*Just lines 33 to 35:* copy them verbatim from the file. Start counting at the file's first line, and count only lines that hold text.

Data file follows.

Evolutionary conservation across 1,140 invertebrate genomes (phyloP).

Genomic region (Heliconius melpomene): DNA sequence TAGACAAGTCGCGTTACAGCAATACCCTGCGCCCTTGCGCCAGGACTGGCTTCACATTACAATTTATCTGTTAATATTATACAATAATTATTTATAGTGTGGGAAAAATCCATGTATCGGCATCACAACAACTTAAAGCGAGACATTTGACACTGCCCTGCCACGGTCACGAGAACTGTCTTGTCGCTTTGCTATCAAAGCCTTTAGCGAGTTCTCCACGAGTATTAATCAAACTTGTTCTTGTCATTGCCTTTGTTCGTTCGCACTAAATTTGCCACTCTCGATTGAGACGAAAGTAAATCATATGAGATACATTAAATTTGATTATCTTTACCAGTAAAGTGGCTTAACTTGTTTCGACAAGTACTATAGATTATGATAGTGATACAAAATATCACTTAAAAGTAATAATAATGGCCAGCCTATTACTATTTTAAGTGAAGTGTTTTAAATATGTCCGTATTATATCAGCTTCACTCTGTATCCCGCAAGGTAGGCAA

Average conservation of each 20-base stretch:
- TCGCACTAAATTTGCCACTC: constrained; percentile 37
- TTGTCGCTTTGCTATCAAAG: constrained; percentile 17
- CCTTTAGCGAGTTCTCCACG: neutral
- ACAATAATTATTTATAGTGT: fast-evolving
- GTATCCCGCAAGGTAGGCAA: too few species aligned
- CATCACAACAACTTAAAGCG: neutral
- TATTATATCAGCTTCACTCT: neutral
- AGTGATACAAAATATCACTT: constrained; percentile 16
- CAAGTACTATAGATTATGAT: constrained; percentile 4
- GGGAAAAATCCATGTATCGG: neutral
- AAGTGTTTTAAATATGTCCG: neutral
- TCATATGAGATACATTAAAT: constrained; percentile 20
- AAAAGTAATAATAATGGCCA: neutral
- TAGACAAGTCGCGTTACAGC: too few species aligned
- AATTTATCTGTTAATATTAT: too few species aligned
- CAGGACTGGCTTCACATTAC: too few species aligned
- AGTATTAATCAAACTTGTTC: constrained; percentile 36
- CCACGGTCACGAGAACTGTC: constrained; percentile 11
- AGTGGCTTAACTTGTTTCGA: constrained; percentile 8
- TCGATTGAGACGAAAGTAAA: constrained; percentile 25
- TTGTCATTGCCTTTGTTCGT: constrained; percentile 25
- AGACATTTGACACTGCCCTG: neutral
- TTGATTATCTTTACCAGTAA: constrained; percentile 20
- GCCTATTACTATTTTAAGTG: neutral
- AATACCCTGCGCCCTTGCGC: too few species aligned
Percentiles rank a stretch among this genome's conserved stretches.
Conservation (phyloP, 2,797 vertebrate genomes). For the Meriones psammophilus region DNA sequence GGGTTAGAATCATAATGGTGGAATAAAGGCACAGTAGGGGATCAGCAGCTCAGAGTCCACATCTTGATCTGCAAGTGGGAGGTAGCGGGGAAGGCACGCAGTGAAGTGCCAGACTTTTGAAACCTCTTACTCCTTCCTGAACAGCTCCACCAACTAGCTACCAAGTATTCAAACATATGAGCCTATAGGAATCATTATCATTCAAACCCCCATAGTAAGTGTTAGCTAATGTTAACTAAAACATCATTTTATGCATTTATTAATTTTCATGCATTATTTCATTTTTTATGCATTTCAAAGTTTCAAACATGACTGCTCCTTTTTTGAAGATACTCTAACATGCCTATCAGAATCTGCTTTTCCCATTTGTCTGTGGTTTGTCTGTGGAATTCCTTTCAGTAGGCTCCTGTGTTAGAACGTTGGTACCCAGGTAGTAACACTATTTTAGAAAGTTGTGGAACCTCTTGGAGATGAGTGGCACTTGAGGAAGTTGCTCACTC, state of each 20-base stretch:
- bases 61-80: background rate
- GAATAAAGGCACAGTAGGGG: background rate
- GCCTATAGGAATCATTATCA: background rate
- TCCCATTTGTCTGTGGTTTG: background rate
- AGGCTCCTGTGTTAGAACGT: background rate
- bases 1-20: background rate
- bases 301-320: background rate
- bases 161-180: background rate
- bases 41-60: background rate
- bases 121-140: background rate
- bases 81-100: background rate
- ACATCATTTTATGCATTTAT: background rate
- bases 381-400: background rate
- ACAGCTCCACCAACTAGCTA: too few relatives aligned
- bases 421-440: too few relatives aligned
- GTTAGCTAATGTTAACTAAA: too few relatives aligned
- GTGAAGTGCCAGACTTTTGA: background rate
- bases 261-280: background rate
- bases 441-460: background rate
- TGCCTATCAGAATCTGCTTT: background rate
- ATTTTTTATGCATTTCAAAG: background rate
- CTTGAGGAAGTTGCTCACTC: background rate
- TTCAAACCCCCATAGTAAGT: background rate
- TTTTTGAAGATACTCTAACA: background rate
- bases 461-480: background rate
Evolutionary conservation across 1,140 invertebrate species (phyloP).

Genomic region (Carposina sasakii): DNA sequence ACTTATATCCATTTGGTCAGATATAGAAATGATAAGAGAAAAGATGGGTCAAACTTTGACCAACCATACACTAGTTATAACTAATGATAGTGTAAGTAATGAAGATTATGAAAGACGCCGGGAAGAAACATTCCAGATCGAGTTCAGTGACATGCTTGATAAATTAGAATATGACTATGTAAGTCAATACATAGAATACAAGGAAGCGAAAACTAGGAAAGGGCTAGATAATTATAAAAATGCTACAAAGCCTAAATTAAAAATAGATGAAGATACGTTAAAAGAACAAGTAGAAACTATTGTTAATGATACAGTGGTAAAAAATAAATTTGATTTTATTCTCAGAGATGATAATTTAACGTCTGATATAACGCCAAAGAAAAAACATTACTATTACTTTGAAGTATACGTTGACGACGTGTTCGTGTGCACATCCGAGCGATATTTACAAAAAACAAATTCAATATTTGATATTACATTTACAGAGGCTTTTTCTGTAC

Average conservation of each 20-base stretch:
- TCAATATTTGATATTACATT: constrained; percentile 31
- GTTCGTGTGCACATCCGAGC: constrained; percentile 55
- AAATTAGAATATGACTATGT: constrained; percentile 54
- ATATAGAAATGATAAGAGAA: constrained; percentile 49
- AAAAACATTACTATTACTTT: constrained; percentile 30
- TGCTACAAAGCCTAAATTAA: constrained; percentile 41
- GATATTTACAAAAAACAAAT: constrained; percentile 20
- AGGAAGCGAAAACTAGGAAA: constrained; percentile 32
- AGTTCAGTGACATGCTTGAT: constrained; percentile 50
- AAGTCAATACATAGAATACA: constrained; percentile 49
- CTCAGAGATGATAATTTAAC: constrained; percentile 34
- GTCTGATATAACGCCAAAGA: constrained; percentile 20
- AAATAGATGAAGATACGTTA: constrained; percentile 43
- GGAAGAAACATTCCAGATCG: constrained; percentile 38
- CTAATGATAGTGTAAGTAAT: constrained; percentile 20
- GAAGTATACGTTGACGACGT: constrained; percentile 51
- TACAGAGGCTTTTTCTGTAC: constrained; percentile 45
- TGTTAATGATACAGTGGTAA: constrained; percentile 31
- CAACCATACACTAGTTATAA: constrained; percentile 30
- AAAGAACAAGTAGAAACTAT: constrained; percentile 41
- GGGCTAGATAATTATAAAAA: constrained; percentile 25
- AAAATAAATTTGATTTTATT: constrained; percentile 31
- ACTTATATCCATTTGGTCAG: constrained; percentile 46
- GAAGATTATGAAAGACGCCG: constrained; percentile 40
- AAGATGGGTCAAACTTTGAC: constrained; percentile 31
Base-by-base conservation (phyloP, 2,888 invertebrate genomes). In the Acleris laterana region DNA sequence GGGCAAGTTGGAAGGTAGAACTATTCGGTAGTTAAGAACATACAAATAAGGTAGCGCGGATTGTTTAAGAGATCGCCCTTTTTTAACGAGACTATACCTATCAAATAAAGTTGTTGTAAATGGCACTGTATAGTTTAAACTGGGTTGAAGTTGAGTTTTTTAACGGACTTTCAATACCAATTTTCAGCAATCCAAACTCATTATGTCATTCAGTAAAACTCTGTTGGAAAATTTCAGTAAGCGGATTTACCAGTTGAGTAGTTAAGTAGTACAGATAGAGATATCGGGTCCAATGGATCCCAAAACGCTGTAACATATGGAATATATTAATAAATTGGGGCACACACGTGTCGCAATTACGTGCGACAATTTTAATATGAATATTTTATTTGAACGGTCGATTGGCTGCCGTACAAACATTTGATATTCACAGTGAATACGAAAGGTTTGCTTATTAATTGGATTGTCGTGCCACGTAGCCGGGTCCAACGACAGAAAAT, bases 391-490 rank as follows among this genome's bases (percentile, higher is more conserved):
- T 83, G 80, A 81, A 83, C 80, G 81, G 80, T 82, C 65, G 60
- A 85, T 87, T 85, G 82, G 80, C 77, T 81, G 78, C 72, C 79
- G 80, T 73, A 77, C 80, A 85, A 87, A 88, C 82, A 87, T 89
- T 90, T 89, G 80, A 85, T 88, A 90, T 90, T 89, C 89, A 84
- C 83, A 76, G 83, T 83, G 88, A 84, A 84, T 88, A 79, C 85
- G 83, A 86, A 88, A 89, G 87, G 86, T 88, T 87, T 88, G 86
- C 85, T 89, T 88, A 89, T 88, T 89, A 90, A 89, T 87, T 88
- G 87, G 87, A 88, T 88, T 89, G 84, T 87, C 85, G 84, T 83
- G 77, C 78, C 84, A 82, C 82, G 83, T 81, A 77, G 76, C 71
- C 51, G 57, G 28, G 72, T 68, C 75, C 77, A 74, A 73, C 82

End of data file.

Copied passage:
- GCCTATAGGAATCATTATCA: background rate
- TCCCATTTGTCTGTGGTTTG: background rate
- AGGCTCCTGTGTTAGAACGT: background rate